The pandemic roller coaster continues and here at St. James we have been up and down a few times. Perhaps the longer we ride the more accustomed we get, but I do think that there is a toll that it takes on individuals, communities and societies.
There is quite a lot of evidence of this strain and weariness around us these days. Mixed up with optimism around the vaccine there seems to be a growing level of frustration and conflict in our society. Sometimes I wonder, once the pandemic has passed, how long it will take to heal the wounds that have emerged in the midst very difficult and extended circumstances.
While I seldom agree with everything any government at any level says or does, I do recognize that praying for and honoring our leaders is an important Christian practice. I like that St. James includes regular prayers for those who govern, because especially now, after a very hard year, those in leadership need our prayers. We don’t just pray for the leaders we like or voted for, we pray for all of them because we care for them and for the people and land they govern.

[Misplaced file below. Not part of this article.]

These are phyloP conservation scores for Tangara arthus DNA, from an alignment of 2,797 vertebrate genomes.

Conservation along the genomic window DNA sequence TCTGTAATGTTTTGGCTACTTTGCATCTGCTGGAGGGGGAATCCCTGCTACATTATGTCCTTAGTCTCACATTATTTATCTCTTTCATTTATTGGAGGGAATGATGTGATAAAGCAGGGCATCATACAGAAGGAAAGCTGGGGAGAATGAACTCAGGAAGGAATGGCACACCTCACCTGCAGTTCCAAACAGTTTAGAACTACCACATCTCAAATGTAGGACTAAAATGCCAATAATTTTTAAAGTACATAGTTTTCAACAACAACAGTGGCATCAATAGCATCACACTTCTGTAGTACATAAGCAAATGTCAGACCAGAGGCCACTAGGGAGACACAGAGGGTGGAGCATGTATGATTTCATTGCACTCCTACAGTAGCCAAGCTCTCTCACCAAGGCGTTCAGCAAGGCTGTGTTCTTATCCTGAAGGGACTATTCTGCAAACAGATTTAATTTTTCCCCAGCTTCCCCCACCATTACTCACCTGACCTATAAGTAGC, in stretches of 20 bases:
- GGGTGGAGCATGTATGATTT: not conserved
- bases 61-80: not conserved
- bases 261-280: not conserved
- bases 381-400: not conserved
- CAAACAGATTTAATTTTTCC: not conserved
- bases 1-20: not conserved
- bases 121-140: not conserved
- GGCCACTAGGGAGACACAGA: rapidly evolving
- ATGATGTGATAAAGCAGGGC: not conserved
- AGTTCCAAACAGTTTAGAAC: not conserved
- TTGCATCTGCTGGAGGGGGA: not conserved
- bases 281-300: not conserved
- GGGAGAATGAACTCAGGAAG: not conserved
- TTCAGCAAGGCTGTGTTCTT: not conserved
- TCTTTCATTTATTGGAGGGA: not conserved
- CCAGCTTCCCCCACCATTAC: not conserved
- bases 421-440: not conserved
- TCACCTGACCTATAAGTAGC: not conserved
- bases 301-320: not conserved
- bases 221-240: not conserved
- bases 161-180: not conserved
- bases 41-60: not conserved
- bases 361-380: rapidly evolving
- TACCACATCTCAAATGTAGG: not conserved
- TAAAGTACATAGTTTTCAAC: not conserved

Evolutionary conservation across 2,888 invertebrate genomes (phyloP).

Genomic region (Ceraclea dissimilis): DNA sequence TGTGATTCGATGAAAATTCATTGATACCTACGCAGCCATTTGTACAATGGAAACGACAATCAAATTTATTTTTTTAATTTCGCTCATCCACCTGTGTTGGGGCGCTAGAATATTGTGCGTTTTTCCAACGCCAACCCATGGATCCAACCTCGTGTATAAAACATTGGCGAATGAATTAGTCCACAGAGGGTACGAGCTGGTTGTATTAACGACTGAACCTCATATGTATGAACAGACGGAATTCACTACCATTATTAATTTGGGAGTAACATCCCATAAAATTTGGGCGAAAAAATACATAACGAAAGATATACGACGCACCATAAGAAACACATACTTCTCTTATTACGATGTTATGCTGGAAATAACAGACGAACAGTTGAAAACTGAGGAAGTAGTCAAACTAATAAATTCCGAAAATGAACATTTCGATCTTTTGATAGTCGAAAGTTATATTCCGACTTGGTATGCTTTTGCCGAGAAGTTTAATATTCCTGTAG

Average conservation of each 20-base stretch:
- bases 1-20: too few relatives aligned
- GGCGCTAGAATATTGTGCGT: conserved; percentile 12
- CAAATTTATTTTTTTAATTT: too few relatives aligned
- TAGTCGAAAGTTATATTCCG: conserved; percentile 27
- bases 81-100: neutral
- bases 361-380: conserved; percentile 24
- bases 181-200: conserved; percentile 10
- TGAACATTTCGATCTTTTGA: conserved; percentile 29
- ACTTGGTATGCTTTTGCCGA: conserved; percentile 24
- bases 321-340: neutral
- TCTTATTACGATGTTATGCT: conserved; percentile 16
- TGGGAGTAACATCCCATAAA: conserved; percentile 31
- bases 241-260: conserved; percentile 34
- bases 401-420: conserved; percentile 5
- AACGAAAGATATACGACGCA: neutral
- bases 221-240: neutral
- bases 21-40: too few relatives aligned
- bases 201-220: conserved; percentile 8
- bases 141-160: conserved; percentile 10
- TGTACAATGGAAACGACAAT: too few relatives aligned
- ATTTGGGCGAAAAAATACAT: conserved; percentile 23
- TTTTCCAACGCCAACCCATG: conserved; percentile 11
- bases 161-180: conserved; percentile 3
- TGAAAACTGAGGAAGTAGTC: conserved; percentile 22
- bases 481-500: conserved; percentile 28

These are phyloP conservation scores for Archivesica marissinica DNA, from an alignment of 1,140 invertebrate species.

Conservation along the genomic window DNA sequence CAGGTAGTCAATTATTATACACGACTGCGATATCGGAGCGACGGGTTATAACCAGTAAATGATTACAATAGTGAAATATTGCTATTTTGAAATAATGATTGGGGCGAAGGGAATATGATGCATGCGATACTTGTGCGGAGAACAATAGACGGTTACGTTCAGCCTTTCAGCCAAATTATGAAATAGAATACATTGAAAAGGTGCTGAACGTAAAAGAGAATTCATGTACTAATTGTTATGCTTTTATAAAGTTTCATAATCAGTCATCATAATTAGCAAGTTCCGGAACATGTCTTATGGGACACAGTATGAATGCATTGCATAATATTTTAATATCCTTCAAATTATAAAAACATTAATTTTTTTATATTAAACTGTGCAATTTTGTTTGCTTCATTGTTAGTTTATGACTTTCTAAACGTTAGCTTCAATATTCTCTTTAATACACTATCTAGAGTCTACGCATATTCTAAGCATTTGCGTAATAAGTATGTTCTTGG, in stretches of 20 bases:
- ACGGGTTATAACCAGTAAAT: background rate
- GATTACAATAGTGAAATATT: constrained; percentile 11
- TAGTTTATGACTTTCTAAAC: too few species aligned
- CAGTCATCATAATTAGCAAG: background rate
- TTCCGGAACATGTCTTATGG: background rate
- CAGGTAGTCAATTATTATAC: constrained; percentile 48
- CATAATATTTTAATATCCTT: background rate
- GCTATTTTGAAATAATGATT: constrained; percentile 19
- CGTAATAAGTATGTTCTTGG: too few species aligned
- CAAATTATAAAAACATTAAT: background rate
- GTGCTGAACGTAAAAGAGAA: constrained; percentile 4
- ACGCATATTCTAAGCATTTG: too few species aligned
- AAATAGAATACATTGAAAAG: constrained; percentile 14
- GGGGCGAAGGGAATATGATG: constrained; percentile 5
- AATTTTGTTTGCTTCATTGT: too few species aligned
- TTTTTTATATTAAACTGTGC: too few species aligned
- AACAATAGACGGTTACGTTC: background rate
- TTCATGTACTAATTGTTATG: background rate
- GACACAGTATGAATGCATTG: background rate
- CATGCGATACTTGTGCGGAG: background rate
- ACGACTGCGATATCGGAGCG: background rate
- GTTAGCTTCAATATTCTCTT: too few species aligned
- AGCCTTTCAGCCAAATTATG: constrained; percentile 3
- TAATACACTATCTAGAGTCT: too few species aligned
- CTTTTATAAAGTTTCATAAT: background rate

In the present moment, I have a sense we can play the role of peacemakers in our society, by communicating gently and kindly to others, by not inflaming controversies and by speaking our minds with truthfulness and grace. It is especially important to not speak with derision or contempt toward or about those with whom we disagree.
There are many different views on the pandemic as it continues to unearth our fragility as a society. To be sure there are better and worse ways to handle these complex challenges. However, now seems like a good time to take the apostle’s words seriously: “If it is possible, as far as it depends on you, live at peace with everyone.” Romans 12:18.
St. James is a place of prayer, and may we continue to pray for healing, peace and rest for our tired and weary world.